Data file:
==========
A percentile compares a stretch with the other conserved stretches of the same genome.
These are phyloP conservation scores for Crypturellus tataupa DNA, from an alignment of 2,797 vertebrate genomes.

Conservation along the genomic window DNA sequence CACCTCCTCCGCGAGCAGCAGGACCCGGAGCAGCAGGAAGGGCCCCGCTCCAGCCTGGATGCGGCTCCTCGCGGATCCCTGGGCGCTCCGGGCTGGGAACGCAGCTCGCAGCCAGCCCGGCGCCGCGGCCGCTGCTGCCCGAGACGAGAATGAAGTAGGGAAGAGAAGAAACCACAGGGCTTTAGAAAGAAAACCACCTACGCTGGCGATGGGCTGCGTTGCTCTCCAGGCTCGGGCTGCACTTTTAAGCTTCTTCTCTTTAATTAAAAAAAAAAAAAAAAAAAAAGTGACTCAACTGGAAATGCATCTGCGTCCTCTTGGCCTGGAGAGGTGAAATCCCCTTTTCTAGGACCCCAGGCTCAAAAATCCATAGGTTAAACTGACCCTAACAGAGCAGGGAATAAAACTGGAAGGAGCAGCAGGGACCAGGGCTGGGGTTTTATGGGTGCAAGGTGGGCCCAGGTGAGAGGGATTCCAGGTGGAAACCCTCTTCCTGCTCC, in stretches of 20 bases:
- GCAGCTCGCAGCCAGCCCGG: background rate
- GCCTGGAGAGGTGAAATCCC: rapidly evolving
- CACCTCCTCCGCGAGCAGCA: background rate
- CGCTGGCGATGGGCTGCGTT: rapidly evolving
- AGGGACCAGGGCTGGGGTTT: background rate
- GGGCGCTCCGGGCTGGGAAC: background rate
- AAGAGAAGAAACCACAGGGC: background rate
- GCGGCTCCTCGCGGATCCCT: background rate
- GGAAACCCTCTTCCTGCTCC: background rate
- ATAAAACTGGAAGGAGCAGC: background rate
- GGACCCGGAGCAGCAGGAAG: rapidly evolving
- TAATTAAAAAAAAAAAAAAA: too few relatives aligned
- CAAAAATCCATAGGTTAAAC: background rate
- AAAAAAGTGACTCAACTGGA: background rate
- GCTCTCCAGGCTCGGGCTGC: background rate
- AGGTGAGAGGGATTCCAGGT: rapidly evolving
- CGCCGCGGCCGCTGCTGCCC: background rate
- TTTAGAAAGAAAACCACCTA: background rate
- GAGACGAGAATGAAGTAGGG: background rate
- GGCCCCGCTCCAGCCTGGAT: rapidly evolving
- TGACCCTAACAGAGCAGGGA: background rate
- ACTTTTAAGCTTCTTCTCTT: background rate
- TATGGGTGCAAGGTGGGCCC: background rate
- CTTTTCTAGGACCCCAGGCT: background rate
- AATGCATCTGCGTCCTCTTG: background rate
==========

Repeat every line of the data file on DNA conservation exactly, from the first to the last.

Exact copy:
A percentile compares a stretch with the other conserved stretches of the same genome.
These are phyloP conservation scores for Crypturellus tataupa DNA, from an alignment of 2,797 vertebrate genomes.

Conservation along the genomic window DNA sequence CACCTCCTCCGCGAGCAGCAGGACCCGGAGCAGCAGGAAGGGCCCCGCTCCAGCCTGGATGCGGCTCCTCGCGGATCCCTGGGCGCTCCGGGCTGGGAACGCAGCTCGCAGCCAGCCCGGCGCCGCGGCCGCTGCTGCCCGAGACGAGAATGAAGTAGGGAAGAGAAGAAACCACAGGGCTTTAGAAAGAAAACCACCTACGCTGGCGATGGGCTGCGTTGCTCTCCAGGCTCGGGCTGCACTTTTAAGCTTCTTCTCTTTAATTAAAAAAAAAAAAAAAAAAAAAGTGACTCAACTGGAAATGCATCTGCGTCCTCTTGGCCTGGAGAGGTGAAATCCCCTTTTCTAGGACCCCAGGCTCAAAAATCCATAGGTTAAACTGACCCTAACAGAGCAGGGAATAAAACTGGAAGGAGCAGCAGGGACCAGGGCTGGGGTTTTATGGGTGCAAGGTGGGCCCAGGTGAGAGGGATTCCAGGTGGAAACCCTCTTCCTGCTCC, in stretches of 20 bases:
- GCAGCTCGCAGCCAGCCCGG: background rate
- GCCTGGAGAGGTGAAATCCC: rapidly evolving
- CACCTCCTCCGCGAGCAGCA: background rate
- CGCTGGCGATGGGCTGCGTT: rapidly evolving
- AGGGACCAGGGCTGGGGTTT: background rate
- GGGCGCTCCGGGCTGGGAAC: background rate
- AAGAGAAGAAACCACAGGGC: background rate
- GCGGCTCCTCGCGGATCCCT: background rate
- GGAAACCCTCTTCCTGCTCC: background rate
- ATAAAACTGGAAGGAGCAGC: background rate
- GGACCCGGAGCAGCAGGAAG: rapidly evolving
- TAATTAAAAAAAAAAAAAAA: too few relatives aligned
- CAAAAATCCATAGGTTAAAC: background rate
- AAAAAAGTGACTCAACTGGA: background rate
- GCTCTCCAGGCTCGGGCTGC: background rate
- AGGTGAGAGGGATTCCAGGT: rapidly evolving
- CGCCGCGGCCGCTGCTGCCC: background rate
- TTTAGAAAGAAAACCACCTA: background rate
- GAGACGAGAATGAAGTAGGG: background rate
- GGCCCCGCTCCAGCCTGGAT: rapidly evolving
- TGACCCTAACAGAGCAGGGA: background rate
- ACTTTTAAGCTTCTTCTCTT: background rate
- TATGGGTGCAAGGTGGGCCC: background rate
- CTTTTCTAGGACCCCAGGCT: background rate
- AATGCATCTGCGTCCTCTTG: background rate